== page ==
In fact, there should be opportunities to ask what it means to be Melnibonean and a citizen of the various nations. In this culture there is a high propotion of mixed race citizens (and no “pure” Melniboneans). Elizabeth’s “Romance of Melnibone” is a celebration of culture, and given the political structure of Melnibonean estates acting as local government (see below) it’s quite possible that the human commoners also identify as Melnibonean.
In the books Melnibone relies on her slaves, and the slave population outnumbers their masters 9:1 (I confess I got this from Chaosium’s Melnibone — I struggled to find an original reference). If the rule of thumb is for 99% of the population to be human, one in eleven humans is a “slave”, and 10% of the whole population are contained within Melnibonean households.
Melnibonean slaves are supposedly kept compliant with drugs but are otherwise well treated (with the exception of labour slaves). They perform various functions for their masters, up to and including teaching the Melnibonean young.
Here in the alternate 1920s, the obvious function of slaves is as an entourage to the Estate and performing a function of domestic service. Is it ever desirable for a free person to become a slave? What do the Estates look like to outsiders — are they well integrated with the local population, or are they closed off and secret? Are slaves really treated well, and how does treatment vary between the Estates? And even if a slave has no voting power, do they still have some privilege conferred on them by virtue of their attachment?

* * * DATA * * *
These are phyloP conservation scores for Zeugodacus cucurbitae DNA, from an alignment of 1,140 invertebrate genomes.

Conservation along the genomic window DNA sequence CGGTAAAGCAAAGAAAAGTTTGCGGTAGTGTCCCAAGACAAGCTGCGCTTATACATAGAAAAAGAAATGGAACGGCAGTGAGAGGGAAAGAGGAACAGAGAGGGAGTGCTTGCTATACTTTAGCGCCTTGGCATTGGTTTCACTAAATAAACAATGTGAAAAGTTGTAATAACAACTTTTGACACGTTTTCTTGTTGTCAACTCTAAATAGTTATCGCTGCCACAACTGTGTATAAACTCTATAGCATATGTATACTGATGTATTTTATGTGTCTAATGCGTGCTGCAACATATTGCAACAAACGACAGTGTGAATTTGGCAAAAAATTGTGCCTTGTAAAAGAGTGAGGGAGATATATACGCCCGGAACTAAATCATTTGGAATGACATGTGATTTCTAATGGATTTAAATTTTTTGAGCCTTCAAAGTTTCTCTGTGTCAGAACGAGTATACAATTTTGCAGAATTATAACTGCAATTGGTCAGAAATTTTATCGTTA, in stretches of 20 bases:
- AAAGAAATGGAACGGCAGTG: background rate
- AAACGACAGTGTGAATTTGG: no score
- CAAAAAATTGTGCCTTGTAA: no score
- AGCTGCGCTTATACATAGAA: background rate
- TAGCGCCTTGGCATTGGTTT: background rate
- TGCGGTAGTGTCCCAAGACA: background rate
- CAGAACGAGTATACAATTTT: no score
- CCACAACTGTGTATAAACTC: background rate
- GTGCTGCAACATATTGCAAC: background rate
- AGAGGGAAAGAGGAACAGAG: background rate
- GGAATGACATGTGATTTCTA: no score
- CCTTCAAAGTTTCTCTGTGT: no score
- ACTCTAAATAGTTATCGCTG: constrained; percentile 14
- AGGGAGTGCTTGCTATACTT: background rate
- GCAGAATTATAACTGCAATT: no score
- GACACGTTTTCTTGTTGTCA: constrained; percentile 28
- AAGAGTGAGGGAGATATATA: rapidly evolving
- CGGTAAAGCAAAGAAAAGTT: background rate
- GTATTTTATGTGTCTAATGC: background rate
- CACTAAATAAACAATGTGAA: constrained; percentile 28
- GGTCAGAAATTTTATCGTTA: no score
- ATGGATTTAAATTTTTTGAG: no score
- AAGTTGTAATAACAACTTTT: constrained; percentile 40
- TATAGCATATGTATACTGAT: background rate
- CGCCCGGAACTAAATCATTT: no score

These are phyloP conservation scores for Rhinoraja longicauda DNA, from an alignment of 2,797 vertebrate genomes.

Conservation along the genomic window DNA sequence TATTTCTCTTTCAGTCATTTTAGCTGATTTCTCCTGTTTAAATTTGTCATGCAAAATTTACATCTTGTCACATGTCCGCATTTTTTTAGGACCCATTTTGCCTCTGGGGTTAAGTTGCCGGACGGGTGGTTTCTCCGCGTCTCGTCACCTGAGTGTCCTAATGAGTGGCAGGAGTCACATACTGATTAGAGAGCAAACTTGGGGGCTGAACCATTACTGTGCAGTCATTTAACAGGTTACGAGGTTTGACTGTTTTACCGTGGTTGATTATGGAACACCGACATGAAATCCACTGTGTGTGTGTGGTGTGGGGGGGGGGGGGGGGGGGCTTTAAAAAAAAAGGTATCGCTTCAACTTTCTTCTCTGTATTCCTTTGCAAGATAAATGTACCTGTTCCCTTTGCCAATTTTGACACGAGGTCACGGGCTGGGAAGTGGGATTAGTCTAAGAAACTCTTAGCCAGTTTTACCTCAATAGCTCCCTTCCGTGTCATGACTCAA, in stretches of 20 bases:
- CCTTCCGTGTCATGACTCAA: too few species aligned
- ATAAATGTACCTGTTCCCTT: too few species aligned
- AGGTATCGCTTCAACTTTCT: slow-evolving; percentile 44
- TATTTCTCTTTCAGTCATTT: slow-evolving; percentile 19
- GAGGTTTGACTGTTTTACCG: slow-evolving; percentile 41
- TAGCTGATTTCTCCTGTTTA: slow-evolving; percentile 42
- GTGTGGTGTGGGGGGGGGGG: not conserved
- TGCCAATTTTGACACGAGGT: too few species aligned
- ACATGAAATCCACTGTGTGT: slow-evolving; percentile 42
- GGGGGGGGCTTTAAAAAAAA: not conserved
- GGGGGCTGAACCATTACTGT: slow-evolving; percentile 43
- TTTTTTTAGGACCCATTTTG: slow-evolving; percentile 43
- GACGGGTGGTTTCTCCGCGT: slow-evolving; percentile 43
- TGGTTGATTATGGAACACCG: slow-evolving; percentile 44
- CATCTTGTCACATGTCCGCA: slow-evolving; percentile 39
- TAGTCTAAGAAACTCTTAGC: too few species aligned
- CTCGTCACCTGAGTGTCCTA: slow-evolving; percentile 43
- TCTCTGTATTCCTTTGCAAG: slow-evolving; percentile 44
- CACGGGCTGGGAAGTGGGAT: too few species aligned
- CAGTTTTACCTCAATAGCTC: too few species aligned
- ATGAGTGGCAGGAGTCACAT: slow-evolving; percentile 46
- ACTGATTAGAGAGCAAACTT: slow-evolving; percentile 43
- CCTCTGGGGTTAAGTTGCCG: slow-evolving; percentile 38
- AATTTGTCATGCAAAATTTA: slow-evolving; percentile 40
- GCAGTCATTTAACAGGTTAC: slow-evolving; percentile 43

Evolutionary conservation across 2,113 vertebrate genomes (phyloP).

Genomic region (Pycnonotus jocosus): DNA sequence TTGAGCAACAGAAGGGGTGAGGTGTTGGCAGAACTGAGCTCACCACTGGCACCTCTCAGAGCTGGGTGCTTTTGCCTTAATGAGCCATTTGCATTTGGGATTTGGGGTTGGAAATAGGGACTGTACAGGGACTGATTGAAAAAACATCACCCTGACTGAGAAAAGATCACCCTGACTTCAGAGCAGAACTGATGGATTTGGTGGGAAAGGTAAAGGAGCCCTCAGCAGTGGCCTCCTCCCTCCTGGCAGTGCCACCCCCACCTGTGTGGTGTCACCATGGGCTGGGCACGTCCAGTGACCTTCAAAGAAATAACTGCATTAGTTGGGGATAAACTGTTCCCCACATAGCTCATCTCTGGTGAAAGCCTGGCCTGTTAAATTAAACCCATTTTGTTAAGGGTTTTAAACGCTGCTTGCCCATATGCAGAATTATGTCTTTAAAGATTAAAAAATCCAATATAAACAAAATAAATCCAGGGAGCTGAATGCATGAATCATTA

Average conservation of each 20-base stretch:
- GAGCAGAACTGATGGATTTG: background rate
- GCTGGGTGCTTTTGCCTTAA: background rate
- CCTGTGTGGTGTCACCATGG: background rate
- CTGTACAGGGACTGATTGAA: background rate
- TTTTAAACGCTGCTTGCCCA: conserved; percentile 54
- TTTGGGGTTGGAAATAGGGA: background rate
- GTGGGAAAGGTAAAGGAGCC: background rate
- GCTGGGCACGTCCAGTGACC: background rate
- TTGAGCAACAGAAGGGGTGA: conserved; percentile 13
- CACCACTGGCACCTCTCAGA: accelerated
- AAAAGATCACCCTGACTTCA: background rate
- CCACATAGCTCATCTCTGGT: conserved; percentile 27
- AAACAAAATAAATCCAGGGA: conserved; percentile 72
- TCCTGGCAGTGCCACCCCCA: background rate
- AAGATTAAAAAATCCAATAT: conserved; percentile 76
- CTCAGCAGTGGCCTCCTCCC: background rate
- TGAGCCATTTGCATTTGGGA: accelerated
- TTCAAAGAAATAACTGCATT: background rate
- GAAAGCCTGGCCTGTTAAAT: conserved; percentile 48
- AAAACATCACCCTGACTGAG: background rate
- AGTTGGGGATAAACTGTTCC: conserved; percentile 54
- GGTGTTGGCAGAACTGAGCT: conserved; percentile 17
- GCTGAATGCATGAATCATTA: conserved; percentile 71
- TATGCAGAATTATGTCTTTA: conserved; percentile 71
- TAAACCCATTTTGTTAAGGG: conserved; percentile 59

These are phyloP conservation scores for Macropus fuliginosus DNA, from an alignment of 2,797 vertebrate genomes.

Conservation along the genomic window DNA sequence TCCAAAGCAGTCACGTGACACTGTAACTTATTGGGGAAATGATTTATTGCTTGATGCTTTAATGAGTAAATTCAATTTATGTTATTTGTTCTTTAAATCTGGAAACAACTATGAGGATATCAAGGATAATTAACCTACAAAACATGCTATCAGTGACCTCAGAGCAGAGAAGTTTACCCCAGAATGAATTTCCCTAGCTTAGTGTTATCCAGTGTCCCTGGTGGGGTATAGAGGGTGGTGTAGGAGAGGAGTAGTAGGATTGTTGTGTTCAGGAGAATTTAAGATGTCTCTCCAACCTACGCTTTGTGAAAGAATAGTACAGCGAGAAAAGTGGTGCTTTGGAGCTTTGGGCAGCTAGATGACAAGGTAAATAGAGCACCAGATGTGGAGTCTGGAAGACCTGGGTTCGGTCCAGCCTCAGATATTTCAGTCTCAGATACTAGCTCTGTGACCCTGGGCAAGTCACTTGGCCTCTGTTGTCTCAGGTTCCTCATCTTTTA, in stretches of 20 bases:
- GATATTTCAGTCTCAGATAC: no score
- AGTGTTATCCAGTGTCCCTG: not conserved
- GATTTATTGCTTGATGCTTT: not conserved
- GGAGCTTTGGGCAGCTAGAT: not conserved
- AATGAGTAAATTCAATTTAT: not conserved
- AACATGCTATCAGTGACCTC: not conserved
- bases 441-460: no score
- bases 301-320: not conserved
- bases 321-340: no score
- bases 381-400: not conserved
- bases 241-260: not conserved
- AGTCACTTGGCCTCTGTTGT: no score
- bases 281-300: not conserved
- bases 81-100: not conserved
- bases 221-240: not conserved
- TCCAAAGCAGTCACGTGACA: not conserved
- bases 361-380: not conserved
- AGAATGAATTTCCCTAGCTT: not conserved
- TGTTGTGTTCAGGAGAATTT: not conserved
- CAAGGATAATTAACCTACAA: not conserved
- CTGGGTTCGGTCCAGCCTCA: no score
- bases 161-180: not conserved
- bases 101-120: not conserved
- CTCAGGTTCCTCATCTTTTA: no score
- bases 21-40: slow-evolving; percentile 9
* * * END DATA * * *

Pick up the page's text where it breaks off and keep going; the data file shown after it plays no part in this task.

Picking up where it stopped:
Elizabeth sought a balance between Law and Chaos in her new Bright Empire. In Britain the House of “Commons” has a seat for every Melnibonean estate on the island, though attendance varies. These are not elected, but inherited positions. The representation of each Estate is not just for the family but also the constituents of the Estate, and so functions as the local government and government representation for thousands of people.
The House of the Lords is something different. The Lords houses Elizabeth’s Court of Chaos as well as European representation from the Lords of Law. Elizabeth’s own Lords are the Variable Eight, and are given honourary titles as repesentatives of the Chaos Lords themselves. Lord Slortar, Lord Chardros and Lord Mabelrode are in constant residence, while other titles — Arioch, Xiombarg, Pyaray and others — change at the Queen’s whim, in a true reflection of Chaos.